Islamic Extremists Hack UK School Website and Post Hate Messages Against Israel, US
A group of Islamic extremists hacked the websites of a United Kingdom school and church and replaced their homepages with a hate message against the US and Israel, the Daily Mail reported on Tuesday.
A group that calls itself X-saad infiltrated the sites of Sowerby Community Primary School and the Danish Church of Hull, both in Yorkshire. They posted on the homepages a picture of the US and Israeli flags with a red “X” struck through them. The image is on a black backdrop, similar to an Islamic State flag, and has English writing in red and Arabic script in white.
The statement on the photos reads: “We Hackers We defend our religion, we do not forget we are without limits we do not believe in the laws. Islam is not a terrorist religion but Islam is the religion of coexistence and mercy and love, the real terrorists are Israel and america.”
The school has since removed the image from its website and the North Yorkshire Police have launched an investigation into the hacks, which they believe took place Monday night. The church is working with its website’s creator to have the message removed, the Daily Mail noted.
Police said there is nothing suggesting that the school was deliberately targeted.
“We believe that the Sowerby Primary School website had unauthorized content posted by a virus which seeks out servers with weak security software,” North Yorkshire Police said in a released statement on Tuesday. Inspector Chris Galley added that similar incidents had occurred recently. X-saad is also believed to be responsible for hacking a church website in Australia, the Daily Mail reported.
“Other organizations and businesses both locally, nationally and internationally have had their websites compromised in a similar manner in recent months and there is no suggestion that Sowerby Primary School was deliberately targeted in any way,” he said. “The school have now removed their website and inquiries to establish the origin of the content are ongoing.”
“It is important that all organizations with a public facing website ensure that they have sound security software in place to reduce the risk of similar incidents occurring,” he added.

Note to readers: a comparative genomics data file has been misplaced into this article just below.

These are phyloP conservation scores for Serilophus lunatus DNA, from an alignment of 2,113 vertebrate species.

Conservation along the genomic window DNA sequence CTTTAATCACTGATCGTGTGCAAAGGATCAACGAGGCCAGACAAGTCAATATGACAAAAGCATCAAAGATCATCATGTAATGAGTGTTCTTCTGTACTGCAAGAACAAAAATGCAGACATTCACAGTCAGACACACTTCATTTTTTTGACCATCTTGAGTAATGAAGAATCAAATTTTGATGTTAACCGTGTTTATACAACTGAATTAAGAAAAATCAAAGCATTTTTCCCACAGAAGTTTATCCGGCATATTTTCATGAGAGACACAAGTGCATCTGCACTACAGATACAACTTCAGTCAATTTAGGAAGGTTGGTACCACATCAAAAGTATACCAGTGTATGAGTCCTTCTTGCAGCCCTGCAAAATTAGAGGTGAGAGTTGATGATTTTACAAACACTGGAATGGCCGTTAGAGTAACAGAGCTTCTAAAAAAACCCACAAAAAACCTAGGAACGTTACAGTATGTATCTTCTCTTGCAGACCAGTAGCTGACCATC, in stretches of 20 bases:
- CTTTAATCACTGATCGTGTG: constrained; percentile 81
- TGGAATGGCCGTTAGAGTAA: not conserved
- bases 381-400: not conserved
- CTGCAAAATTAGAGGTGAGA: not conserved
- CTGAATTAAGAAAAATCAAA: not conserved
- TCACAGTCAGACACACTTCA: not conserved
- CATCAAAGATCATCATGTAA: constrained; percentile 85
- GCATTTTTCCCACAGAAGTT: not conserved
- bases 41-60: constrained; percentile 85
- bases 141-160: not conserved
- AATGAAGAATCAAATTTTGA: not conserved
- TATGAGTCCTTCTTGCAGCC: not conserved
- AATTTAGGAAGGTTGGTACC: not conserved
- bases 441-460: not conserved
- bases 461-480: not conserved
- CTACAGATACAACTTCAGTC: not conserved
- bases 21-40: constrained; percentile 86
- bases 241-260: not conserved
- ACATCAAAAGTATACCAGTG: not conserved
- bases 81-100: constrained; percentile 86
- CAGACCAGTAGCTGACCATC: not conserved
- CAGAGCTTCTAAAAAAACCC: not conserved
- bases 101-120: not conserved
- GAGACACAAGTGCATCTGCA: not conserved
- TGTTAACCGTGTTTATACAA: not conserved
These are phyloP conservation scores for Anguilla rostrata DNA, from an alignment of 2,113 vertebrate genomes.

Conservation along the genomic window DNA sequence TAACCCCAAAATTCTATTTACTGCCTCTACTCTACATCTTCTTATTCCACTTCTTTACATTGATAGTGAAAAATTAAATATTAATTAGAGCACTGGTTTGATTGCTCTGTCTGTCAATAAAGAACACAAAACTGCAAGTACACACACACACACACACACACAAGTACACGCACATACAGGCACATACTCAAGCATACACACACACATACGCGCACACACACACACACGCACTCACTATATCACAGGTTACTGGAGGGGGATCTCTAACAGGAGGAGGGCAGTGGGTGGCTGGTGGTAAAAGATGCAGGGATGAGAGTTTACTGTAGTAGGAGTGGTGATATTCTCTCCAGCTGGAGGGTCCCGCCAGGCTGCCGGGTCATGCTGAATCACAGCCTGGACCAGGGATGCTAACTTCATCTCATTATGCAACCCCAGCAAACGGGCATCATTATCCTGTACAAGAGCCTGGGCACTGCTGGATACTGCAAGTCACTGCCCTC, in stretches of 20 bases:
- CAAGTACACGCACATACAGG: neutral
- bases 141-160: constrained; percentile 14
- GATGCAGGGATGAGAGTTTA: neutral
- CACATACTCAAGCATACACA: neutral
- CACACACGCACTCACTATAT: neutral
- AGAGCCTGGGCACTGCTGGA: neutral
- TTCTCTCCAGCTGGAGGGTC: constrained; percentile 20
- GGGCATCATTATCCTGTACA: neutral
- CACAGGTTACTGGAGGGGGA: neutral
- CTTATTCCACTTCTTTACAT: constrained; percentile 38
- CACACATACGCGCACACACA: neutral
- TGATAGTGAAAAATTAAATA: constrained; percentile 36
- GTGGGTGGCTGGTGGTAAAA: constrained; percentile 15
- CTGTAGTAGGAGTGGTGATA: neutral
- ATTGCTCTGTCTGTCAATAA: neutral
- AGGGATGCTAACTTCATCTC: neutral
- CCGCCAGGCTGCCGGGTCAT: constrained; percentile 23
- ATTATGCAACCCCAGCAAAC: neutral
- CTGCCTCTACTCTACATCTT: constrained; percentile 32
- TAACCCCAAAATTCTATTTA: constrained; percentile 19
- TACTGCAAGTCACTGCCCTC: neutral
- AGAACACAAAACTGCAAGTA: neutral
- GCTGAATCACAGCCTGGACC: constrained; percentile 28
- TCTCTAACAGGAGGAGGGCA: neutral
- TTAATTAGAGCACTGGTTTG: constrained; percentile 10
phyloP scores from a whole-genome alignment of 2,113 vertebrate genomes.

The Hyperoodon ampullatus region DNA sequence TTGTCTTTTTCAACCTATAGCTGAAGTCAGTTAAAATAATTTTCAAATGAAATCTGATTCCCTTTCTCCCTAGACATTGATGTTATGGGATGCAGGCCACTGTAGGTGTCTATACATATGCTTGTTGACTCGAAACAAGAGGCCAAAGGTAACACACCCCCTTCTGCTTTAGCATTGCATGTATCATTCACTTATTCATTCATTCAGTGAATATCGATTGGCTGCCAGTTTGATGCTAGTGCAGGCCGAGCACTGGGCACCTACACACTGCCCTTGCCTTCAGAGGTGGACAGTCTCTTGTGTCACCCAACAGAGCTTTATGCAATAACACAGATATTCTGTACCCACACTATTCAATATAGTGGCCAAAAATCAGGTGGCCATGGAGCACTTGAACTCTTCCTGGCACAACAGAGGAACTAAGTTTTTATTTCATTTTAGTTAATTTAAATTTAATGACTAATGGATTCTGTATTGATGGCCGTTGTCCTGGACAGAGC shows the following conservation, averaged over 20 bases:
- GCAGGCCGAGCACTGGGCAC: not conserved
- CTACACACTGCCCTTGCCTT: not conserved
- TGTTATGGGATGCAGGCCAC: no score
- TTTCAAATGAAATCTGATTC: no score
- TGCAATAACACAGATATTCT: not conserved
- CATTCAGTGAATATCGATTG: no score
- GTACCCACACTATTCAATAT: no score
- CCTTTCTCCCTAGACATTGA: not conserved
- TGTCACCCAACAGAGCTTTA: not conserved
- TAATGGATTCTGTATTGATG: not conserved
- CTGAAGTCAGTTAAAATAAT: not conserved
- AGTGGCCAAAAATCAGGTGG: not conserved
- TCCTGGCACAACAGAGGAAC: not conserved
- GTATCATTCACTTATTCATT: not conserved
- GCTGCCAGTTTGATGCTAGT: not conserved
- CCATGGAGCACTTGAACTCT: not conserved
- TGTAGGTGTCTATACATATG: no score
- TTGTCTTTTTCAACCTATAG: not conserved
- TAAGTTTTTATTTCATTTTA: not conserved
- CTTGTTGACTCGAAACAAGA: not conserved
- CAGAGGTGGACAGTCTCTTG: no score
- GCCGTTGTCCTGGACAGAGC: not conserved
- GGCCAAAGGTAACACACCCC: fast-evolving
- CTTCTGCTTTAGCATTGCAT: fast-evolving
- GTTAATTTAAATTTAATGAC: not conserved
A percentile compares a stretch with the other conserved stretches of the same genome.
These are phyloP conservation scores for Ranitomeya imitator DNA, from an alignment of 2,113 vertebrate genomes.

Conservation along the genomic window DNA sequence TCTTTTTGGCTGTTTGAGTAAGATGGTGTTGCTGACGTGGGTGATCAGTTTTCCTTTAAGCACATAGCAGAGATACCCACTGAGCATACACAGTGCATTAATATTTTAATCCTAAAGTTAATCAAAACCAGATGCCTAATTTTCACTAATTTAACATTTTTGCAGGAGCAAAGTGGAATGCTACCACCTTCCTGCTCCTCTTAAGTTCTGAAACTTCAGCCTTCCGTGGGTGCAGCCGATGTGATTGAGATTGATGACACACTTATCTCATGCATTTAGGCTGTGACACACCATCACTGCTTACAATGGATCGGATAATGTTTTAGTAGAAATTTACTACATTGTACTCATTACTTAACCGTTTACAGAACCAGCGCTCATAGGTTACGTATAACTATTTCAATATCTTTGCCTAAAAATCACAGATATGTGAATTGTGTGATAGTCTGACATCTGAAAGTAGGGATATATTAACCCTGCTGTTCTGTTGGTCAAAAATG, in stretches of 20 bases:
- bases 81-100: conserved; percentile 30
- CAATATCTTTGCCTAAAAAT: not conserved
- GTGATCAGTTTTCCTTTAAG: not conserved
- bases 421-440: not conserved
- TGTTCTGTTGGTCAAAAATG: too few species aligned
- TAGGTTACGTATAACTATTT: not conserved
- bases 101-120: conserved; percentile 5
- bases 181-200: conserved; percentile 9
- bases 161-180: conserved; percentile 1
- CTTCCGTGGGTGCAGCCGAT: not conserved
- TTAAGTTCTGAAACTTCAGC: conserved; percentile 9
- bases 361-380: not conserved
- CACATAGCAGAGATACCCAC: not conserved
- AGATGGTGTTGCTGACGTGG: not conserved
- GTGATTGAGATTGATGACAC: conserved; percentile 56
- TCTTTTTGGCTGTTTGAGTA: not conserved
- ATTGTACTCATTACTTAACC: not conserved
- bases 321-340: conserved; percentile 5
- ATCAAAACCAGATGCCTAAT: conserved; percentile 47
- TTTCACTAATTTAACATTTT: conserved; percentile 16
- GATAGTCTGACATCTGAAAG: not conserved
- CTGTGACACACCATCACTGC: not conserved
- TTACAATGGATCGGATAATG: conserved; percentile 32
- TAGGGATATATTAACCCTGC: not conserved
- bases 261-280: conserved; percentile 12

Both governors and police officers attended the school on Tuesday morning to reassure families of its safety. Pete Dwyer, North Yorkshire’s Corporate Director of the Children and Young People’s Service said, “We are reassured by the police in this case that this was a random breach and that children are not at any risk.”
“We have been working closely with the police on this matter,” he added. “Our schools place great importance on website security but we understand that despite all best efforts public and corporate websites can be compromised in this way from time to time.”
One mother, frightened by the hack, decided to keep her children at home on Tuesday.
“I only briefly looked at the website at my friend’s house over the road but as soon as I saw the flag at the top I immediately thought it was some terror related thing,” said the 31-year-old parent, who chose to remain anonymous. “I didn’t read the message. I think my main fear was of the unknown, you didn’t know what it was and you wanted to be sure to be safe. I didn’t know if it was a prank and I didn’t know if it was a terror thing.”
Torben Jorgenson, pastor at the Danish Church in Hull, said he was shocked and upset when he found out about the hacking. He explained that the church’s website is “a friendly one” and is used to post information about social and cultural events. The church does not want it to be used “to promote this radical and political message,” he said, according to the Daily Mail. “It is like a thief coming into your home when they are not invited.”